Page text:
Our infrastructure and our capital stock are simply wearing out. This is not a sustainable position to be in - we cannot continue borrowing to pay for growth.
As Mervyn King said recently: "As part of a longer-run rebalancing of the UK economy, an increase in our national saving rate, both private and public, is necessary."
We need a structural increase in the amount we save.
That's why, as a first step, we have called on the government to abolish tax on savings income at the basic rate in this spring's Budget. In the short-term, it helps those innocent victims of the recession - savers hit by close-to-zero interest rates.
In the long-term, it encourages saving and goes a long way towards eliminating the double taxation of savings as recommended by the Meade report 30 years ago.
Savings are the basis of sustainable private investment.And investment is the basis of a sustainable economic recovery.
So how can we generate an investment-led recovery?
Not through the kind of public works projects which the Government talk about, but haven't delivered.
As Samuel Palmisano, Chairman and Chief Executive of IBM puts it, "launching 'public works' projects - putting people to work with shovels and jackhammers to put money into their pockets - is not the way to jump-start a 21st century economy - or to build a competitive advantage in the different world that is taking shape."
The investment that we need is in the technologies and infrastructure that can underpin a smarter, greener and more competitive economy in the future.
Just look at California. More than $3 billion was invested by the private sector into Californian clean tech companies in 2008 alone. This private sector investment is also yielding tangible results. Green jobs are growing at twice the rate of non-green jobs. And one in five of these jobs is in manufacturing, helping to keep industrial centres afloat during the recession.
The same approach - investment leading to economic growth - can be achieved here in Britain and here in the West Midlands.
BT's announcement earlier this week that it has cleared the regulatory barriers that were preventing £1.5 billion of investment in fibre optic broadband is just the beginning of what can be achieved.
Over the next decade Britain will need massive investment to upgrade not just its broadband network but its energy and transport infrastructure - and we should be trying to front load as much of that investment as possible.
We have already set out proposals for billions of pounds of investment in home energy efficiency improvements, micro-generation, smart grids, undersea DC cables and other vital network infrastructure. And we are committed to building Britain's first national high speed rail link from London to Birmingham and onto Manchester and Leeds. In each of these examples we are talking about engaging private sector investment.
What government needs to do is remove the regulatory barriers that are holding that investment back. And in the current climate there is clearly a role for government guarantees and credit insurance to minimise the financing costs, but that could be done fairly simply within existing regulatory structures. And in return, utility companies could be required to commit to maintaining high levels of investment.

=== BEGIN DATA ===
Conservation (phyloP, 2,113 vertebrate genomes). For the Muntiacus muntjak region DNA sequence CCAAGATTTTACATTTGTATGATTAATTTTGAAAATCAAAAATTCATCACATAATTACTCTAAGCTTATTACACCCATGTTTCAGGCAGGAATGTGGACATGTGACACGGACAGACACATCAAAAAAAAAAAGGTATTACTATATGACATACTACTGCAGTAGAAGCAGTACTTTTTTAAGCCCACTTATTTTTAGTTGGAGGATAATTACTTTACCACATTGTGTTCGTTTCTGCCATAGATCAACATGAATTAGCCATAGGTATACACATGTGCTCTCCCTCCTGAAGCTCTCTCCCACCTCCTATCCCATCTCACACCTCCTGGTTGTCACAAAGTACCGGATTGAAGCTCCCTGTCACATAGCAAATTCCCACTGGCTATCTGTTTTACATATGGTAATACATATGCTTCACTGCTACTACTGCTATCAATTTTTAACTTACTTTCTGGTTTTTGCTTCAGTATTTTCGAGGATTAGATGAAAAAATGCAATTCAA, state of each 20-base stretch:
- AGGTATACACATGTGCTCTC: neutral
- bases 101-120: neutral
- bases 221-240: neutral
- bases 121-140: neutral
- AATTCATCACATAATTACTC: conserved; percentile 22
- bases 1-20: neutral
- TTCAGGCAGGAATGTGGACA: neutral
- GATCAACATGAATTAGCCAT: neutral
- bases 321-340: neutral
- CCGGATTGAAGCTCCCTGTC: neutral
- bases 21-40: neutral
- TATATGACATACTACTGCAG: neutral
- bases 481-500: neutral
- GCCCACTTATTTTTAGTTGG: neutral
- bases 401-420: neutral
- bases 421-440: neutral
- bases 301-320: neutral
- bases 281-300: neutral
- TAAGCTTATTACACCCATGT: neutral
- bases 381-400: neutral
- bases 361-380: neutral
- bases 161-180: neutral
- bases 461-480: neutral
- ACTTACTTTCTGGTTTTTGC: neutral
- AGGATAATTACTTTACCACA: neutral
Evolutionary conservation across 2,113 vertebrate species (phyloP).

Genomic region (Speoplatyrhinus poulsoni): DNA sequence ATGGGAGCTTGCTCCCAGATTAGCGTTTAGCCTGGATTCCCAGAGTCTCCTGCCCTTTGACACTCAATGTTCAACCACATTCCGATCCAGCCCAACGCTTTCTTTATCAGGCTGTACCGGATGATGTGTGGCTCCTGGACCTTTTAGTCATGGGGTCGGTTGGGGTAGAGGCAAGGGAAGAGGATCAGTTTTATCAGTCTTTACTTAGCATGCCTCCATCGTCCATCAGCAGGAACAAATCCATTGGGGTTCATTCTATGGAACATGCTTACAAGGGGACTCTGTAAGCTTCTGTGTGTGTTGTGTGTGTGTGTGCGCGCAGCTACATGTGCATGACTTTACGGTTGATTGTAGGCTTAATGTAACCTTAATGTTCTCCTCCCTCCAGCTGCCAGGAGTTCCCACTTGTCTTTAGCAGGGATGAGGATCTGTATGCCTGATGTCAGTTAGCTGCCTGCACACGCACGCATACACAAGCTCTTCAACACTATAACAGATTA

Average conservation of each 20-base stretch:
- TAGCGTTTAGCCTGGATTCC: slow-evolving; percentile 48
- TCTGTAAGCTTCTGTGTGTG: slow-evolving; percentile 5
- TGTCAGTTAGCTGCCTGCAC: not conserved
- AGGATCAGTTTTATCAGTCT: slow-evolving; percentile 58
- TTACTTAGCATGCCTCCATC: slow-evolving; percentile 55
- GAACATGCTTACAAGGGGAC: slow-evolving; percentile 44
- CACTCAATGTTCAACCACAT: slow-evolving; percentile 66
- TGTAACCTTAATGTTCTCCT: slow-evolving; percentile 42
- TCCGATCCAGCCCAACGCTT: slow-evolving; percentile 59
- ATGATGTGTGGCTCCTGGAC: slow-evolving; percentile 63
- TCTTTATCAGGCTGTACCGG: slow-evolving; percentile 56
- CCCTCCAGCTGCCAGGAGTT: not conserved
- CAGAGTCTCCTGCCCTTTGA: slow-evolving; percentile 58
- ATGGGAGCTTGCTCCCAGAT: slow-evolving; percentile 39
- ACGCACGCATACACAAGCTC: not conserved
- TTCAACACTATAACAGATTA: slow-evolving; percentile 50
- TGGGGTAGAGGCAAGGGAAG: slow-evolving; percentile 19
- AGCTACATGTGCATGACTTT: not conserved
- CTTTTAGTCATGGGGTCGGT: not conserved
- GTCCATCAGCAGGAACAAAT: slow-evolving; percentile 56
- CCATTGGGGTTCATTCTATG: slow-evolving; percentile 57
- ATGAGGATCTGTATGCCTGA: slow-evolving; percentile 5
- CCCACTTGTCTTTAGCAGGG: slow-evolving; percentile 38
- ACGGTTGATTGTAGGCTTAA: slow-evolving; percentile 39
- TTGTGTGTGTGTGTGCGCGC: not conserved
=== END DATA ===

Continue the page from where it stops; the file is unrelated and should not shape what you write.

The result would be many thousands of new jobs and a solid foundation for a competitive low carbon economy in the future.
Our economy is broken and Gordon Brown's sticking plasters won't mend it.
We need a new model of growth.
We need to change from an economy built on debt to an economy powered by savings and real returns on effort.
A corporate sector less dependent on debt, with more equity investment in start-ups and the success stories of the future.
Public sector reform so that government lives within its means and delivers world class public services at the same time. And a country that pays its way in the world - saving and investing more to build a truly sustainable economy.
This is the compelling vision that I believe can restore confidence today and belief in a better tomorrow.
But we can only make it real if we are willing to confront some uncomfortable truths and tell people what they may not want to hear.
It means telling people that they can't rely on massive increases in house prices to fund their retirement, and that they will have to save for a deposit to buy their own home.
It means pointing out that increasing profits through ever higher debts is not a sustainable way to build a business.
It means explaining that government can't just spend money on every worthy cause that comes knocking on the door, and that difficult reform is a necessity when money is tight not just a luxury when budgets are rising.
The 'money for nothing' society has to end.
The age of irresponsibility is over.
We need to tell it like it is.
And the truth is that Britain is going to have to work hard and save hard to get out of this hole.
The Conservatives are ready to tell people these home truths, and the country is ready to hear them.
People have had enough of problems avoided and difficult decisions postponed - we can all see where that has got us.
It's time for an honest assessment of our problems, because that is the first step to solving them.
Only then can we start to build the economy and the society that our country deserves.